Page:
Track: Useful Evidence

Gary Brown, Portland State University
GBrownGary Brown is Director of the Center for Online Learning at PSU. He is a longtime pioneer in developing online collaboration learning spaces. He was lead developer of TLT Group’s Flashlight Online, and he has developed several online educational tools. He co-directs the AAEEBL ePortfolio organization and is a Senior Fellow with AAC&U working with the VALUE project. Gary and his teams have won best research awards from the National University Telecommunications Network 6 times, and he helped win an AERA award with his evaluation of FIPSE technology projects.
Areas of expertise: program evaluation; assessment; rubrics; ePortfolios; online learning; learning communities; multimedia writing; developmental education
Track: High-Impact Learning

Michele Cuomo, Queensborough Community College
MCuomoMichele Cuomo was appointed Associate Dean for Academic Affairs at QCC in 2010, after a two year appointment as Assistant Dean following a year spent in the Office of Academic Affairs as a Faculty Fellow. She became a member of the QCC faculty in the Fall of 2003, and was promoted to the rank of associate professor in the department of Speech Communication and Theatre Arts five years later. She teaches a writing-intensive Theatre Arts class in acting, and has taught it as a Virtual Learning Community. She also leads QCC's Common Reads program, which is taught in theatre, speech, English, history, and mathematics classes across Queensborough. Previous positions included of Head of Acting at The University of Mississippi and Interim Head of Acting at The University of Georgia, where she was also a member of the select Graduate Faculty.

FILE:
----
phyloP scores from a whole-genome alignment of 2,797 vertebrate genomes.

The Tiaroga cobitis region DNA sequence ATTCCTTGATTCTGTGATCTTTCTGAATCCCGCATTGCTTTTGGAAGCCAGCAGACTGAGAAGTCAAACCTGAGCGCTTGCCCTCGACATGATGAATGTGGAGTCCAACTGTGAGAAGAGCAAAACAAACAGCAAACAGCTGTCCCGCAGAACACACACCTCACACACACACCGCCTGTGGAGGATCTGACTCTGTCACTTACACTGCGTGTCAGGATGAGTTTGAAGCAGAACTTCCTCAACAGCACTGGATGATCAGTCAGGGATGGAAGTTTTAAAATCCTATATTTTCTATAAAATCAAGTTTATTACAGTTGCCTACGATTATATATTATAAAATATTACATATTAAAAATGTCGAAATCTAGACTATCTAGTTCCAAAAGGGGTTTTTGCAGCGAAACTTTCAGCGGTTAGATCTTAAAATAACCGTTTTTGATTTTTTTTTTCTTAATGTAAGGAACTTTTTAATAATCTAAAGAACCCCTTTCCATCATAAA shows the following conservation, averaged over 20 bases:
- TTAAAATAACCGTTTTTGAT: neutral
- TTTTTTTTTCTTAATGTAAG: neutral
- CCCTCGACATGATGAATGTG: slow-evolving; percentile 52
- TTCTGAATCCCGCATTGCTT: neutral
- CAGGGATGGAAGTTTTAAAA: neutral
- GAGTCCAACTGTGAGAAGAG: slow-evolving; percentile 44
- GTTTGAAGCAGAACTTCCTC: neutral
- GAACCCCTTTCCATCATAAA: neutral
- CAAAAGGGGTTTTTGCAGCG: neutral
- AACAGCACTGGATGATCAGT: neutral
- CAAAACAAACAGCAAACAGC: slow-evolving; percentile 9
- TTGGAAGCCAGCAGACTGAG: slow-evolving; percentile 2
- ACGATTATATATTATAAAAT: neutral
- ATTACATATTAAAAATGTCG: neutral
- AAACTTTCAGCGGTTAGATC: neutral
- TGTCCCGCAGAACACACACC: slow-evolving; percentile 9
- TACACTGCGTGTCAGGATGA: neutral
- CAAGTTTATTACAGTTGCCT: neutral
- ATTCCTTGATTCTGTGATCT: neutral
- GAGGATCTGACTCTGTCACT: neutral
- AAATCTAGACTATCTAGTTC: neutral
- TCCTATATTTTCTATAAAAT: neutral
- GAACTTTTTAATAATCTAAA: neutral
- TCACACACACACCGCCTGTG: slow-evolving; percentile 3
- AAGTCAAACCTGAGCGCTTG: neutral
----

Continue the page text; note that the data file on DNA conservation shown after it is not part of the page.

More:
Areas of expertise: project-based learning; first-year experience; innovative pedagogy through technology; student engagement and success
Track: Designs for Student Success

Gwen Dungy, NASPA—Student Affairs Administrators in Higher Education